Merrill mum on CEO's fate
Nation's largest brokerage remains silent amid reports that Stanley O'Neal's resignation is imminent.
NEW YORK (CNNMoney.com) -- Stanley O'Neal was widely expected to step down from his positions of chairman and chief executive of Merrill Lynch & Co., even as the company remained silent Monday about his status within the firm.
The Merrill board voted in favor of O'Neal's exit over the weekend, according to reports in the Wall Street Journal and the New York Times. The Journal reported on its Web site Monday night that representatives for O'Neal and the board were trying to work out the terms of a severance agreement.
The Journal also said Merrill's board is considering naming an interim nonexecutive chairman.
Less than a week ago, the nation's largest brokerage firm stunned Wall Street by announcing that it was taking an $8 billion hit in the third quarter from bets on subprime mortgages.
No announcement about O'Neal's departure had been made by Monday night. Merrill declined to comment on the matter earlier in the day.
O'Neal could collect as much as $250 million in severance pay if he were let go, said Paul Hodgson, a senior research associate at the Corporate Library, which tracks executive compensation.
The firm could also draw criticism for giving O'Neal an outsized final payday because of its association with the subprime mortgage disaster. Foreclosures are on the rise and millions more could follow as home owners' variable-rate mortgages reset to higher levels.
"More people will take notice of this than would normally be the case," said Hodgson of Corporate Library.
O'Neal took center stage last week when Merrill said that it took a $7.9 billion writedown on the value of its investments, due primarily to problems in subprime mortgage holdings.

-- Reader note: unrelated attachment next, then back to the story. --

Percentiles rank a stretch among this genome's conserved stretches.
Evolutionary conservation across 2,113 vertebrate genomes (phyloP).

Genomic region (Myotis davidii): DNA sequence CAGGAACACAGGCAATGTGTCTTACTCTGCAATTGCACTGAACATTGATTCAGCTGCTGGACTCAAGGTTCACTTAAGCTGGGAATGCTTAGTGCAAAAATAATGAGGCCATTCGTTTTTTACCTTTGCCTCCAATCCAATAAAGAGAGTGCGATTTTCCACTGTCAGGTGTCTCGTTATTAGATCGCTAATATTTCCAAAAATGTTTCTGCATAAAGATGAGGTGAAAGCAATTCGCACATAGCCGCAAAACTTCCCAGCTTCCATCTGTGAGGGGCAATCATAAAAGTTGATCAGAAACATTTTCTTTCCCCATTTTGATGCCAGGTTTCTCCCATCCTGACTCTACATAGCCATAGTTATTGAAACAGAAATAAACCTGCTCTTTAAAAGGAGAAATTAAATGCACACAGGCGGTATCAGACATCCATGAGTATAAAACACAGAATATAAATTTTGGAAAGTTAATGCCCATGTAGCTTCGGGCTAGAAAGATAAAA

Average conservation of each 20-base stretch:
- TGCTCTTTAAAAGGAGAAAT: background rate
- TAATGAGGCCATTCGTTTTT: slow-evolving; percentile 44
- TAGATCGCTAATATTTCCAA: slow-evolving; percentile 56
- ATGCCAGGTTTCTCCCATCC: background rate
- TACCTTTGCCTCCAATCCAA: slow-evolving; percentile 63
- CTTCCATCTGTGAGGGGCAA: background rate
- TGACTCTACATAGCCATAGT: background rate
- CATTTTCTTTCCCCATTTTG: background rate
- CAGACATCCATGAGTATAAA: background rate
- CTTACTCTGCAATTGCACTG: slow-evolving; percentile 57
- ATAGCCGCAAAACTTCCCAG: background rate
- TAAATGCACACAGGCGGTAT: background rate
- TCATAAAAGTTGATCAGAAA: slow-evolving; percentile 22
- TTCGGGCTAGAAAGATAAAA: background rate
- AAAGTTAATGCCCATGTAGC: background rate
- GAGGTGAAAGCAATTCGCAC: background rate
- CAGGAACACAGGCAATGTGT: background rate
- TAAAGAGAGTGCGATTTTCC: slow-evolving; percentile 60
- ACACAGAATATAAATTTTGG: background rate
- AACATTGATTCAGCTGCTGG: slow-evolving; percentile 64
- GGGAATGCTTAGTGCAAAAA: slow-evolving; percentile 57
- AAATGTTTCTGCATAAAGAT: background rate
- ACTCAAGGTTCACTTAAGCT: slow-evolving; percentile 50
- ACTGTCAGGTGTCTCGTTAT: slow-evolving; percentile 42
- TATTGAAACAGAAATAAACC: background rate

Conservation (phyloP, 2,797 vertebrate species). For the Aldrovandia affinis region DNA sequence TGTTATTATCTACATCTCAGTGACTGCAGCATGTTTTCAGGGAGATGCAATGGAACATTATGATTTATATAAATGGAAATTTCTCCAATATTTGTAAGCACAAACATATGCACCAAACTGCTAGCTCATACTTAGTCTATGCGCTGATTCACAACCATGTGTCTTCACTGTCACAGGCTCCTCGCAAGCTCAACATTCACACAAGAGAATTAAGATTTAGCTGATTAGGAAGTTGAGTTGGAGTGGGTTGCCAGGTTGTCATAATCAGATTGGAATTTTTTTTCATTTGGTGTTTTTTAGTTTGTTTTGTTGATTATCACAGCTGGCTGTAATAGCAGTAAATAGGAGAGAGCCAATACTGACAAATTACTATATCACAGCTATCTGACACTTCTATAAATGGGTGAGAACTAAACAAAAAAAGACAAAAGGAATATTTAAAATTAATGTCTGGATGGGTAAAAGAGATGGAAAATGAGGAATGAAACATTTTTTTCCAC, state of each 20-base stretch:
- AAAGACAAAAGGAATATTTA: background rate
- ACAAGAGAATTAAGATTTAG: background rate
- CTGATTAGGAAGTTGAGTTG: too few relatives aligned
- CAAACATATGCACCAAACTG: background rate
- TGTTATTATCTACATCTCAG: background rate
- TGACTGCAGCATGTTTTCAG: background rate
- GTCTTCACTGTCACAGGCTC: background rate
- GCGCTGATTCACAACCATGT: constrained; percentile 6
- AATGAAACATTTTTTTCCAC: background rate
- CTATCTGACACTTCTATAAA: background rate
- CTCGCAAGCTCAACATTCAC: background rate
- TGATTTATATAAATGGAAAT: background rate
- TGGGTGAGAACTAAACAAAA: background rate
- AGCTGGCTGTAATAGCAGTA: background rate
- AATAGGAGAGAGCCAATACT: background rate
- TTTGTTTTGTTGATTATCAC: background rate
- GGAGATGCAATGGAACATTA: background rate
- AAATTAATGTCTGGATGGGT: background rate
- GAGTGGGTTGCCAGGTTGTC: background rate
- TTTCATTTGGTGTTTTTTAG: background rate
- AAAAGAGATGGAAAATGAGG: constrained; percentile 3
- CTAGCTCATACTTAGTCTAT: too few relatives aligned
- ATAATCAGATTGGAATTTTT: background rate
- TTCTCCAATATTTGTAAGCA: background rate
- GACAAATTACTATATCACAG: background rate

That announcement came only three weeks after the company had estimated that the hit would be about $4.5 billion. The larger-than-expected writedown prompted a $2.3 billion loss in the quarter and a downgrade of the firm's credit rating.
O'Neal reportedly had also been in trouble with his board for approaching the CEO of Wachovia (Charts, Fortune 500), the nation's No. 4 bank, about a possible merger of the two financial services giants without getting the approval of Merrill's board, according to a report in Friday's New York Times. Those talks raised questions on Wall Street whether Merrill will be able to remain independent.
Among those rumored to be under consideration to replace O'Neal are Laurence Fink, chairman and CEO of investment firm BlackRock (Charts), in which Merrill owns a 45 percent stake, and NYSE Euronext (Charts) CEO John Thain, who had previously served as president of Goldman Sachs (Charts, Fortune 500). There has also been speculation that Bob McCann, the head of Merrill's brokerage division, or Gregory Fleming, Merrill's co-president, could be tapped to lead the firm or that there would be some sort of power sharing arrangement.
According to a profile from Harvard Business School, where he got his MBA in 1978, O'Neal was born into poverty in Wedowee, Ala., working as a young boy picking cotton on a family farm, joining his, siblings and father and grandfather, who worked as farmers, while his mother worked as a cleaning lady.
When O'Neal was 12, his family moved to Atlanta and his father went to work at a General Motors (Charts, Fortune 500) plant there. O'Neal also worked there as a teenager, but GM tapped him to attend General Motors Institute and paid for him to get his MBA. He worked for eight years in the automaker's New York finance office and in Madrid before moving to Merrill in 1986.
He rose through the ranks at Merrill, becoming president and chief operating officer in July 2001, then being tapped as CEO in December 2002, and adding the title of chairman in April 2003. The posts made him one of the most powerful African-American executives on Wall Street, along with Kenneth Chenault, who holds those two titles at American Express (Charts, Fortune 500).
O'Neal quickly earned a reputation as an aggressive cost cutter when he took over as chief executive. By slashing jobs and shutting down operations around the globe, O'Neal helped turn around Merrill and revive the company's stock, which reached an all-time high in January. Merrill shares have lost 33 percent of their value since this summer's market meltdown.
Including salary and annual bonuses, O'Neal took home a total of $46 million in compensation in 2006.